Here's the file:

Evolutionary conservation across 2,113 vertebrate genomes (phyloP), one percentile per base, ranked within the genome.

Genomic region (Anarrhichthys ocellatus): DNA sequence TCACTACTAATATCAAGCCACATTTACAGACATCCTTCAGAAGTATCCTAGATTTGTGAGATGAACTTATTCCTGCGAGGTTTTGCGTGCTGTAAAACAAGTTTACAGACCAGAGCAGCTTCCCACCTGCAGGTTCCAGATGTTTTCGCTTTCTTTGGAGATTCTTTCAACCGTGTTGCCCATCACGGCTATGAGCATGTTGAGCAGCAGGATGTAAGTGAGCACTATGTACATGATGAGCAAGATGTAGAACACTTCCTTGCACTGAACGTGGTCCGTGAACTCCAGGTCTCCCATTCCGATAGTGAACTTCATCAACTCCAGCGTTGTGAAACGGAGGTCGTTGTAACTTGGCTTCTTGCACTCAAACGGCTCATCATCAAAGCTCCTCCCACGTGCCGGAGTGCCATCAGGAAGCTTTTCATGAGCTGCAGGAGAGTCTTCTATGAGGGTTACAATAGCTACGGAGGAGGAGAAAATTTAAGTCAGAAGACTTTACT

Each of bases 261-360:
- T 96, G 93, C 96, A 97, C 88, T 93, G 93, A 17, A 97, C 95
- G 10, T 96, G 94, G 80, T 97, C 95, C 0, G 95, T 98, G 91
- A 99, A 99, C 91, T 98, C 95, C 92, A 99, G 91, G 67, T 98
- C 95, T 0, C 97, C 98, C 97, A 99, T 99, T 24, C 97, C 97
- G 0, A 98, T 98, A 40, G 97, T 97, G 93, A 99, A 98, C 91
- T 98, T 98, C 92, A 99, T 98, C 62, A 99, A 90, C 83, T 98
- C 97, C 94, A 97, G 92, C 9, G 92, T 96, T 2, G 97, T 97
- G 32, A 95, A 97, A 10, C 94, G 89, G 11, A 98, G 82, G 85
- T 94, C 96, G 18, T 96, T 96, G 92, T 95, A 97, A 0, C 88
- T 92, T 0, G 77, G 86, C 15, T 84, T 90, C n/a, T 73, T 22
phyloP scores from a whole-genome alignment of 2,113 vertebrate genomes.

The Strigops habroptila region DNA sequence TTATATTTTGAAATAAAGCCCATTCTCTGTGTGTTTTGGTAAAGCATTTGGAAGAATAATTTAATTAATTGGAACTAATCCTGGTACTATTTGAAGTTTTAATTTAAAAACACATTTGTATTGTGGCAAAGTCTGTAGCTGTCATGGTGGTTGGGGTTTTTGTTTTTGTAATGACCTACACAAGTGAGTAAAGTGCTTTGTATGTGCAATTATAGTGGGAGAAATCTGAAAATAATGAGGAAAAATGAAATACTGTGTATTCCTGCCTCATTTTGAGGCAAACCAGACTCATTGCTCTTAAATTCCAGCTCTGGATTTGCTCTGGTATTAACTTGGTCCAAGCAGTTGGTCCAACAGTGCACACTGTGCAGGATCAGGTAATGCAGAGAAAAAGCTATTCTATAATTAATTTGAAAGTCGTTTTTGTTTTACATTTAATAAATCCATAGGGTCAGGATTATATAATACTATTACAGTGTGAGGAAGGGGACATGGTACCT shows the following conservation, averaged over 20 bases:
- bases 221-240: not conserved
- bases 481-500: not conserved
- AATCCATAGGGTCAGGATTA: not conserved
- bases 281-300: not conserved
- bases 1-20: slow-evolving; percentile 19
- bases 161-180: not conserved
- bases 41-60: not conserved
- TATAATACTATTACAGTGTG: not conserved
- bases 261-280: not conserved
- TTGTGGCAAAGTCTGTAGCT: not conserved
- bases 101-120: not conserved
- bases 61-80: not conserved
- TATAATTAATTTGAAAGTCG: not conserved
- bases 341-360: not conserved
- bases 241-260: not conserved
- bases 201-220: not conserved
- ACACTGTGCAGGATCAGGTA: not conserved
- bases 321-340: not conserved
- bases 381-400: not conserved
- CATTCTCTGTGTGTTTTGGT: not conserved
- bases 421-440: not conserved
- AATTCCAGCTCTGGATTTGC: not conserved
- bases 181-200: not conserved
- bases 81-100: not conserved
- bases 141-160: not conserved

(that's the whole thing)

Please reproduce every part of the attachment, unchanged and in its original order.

Evolutionary conservation across 2,113 vertebrate genomes (phyloP), one percentile per base, ranked within the genome.

Genomic region (Anarrhichthys ocellatus): DNA sequence TCACTACTAATATCAAGCCACATTTACAGACATCCTTCAGAAGTATCCTAGATTTGTGAGATGAACTTATTCCTGCGAGGTTTTGCGTGCTGTAAAACAAGTTTACAGACCAGAGCAGCTTCCCACCTGCAGGTTCCAGATGTTTTCGCTTTCTTTGGAGATTCTTTCAACCGTGTTGCCCATCACGGCTATGAGCATGTTGAGCAGCAGGATGTAAGTGAGCACTATGTACATGATGAGCAAGATGTAGAACACTTCCTTGCACTGAACGTGGTCCGTGAACTCCAGGTCTCCCATTCCGATAGTGAACTTCATCAACTCCAGCGTTGTGAAACGGAGGTCGTTGTAACTTGGCTTCTTGCACTCAAACGGCTCATCATCAAAGCTCCTCCCACGTGCCGGAGTGCCATCAGGAAGCTTTTCATGAGCTGCAGGAGAGTCTTCTATGAGGGTTACAATAGCTACGGAGGAGGAGAAAATTTAAGTCAGAAGACTTTACT

Each of bases 261-360:
- T 96, G 93, C 96, A 97, C 88, T 93, G 93, A 17, A 97, C 95
- G 10, T 96, G 94, G 80, T 97, C 95, C 0, G 95, T 98, G 91
- A 99, A 99, C 91, T 98, C 95, C 92, A 99, G 91, G 67, T 98
- C 95, T 0, C 97, C 98, C 97, A 99, T 99, T 24, C 97, C 97
- G 0, A 98, T 98, A 40, G 97, T 97, G 93, A 99, A 98, C 91
- T 98, T 98, C 92, A 99, T 98, C 62, A 99, A 90, C 83, T 98
- C 97, C 94, A 97, G 92, C 9, G 92, T 96, T 2, G 97, T 97
- G 32, A 95, A 97, A 10, C 94, G 89, G 11, A 98, G 82, G 85
- T 94, C 96, G 18, T 96, T 96, G 92, T 95, A 97, A 0, C 88
- T 92, T 0, G 77, G 86, C 15, T 84, T 90, C n/a, T 73, T 22
phyloP scores from a whole-genome alignment of 2,113 vertebrate genomes.

The Strigops habroptila region DNA sequence TTATATTTTGAAATAAAGCCCATTCTCTGTGTGTTTTGGTAAAGCATTTGGAAGAATAATTTAATTAATTGGAACTAATCCTGGTACTATTTGAAGTTTTAATTTAAAAACACATTTGTATTGTGGCAAAGTCTGTAGCTGTCATGGTGGTTGGGGTTTTTGTTTTTGTAATGACCTACACAAGTGAGTAAAGTGCTTTGTATGTGCAATTATAGTGGGAGAAATCTGAAAATAATGAGGAAAAATGAAATACTGTGTATTCCTGCCTCATTTTGAGGCAAACCAGACTCATTGCTCTTAAATTCCAGCTCTGGATTTGCTCTGGTATTAACTTGGTCCAAGCAGTTGGTCCAACAGTGCACACTGTGCAGGATCAGGTAATGCAGAGAAAAAGCTATTCTATAATTAATTTGAAAGTCGTTTTTGTTTTACATTTAATAAATCCATAGGGTCAGGATTATATAATACTATTACAGTGTGAGGAAGGGGACATGGTACCT shows the following conservation, averaged over 20 bases:
- bases 221-240: not conserved
- bases 481-500: not conserved
- AATCCATAGGGTCAGGATTA: not conserved
- bases 281-300: not conserved
- bases 1-20: slow-evolving; percentile 19
- bases 161-180: not conserved
- bases 41-60: not conserved
- TATAATACTATTACAGTGTG: not conserved
- bases 261-280: not conserved
- TTGTGGCAAAGTCTGTAGCT: not conserved
- bases 101-120: not conserved
- bases 61-80: not conserved
- TATAATTAATTTGAAAGTCG: not conserved
- bases 341-360: not conserved
- bases 241-260: not conserved
- bases 201-220: not conserved
- ACACTGTGCAGGATCAGGTA: not conserved
- bases 321-340: not conserved
- bases 381-400: not conserved
- CATTCTCTGTGTGTTTTGGT: not conserved
- bases 421-440: not conserved
- AATTCCAGCTCTGGATTTGC: not conserved
- bases 181-200: not conserved
- bases 81-100: not conserved
- bases 141-160: not conserved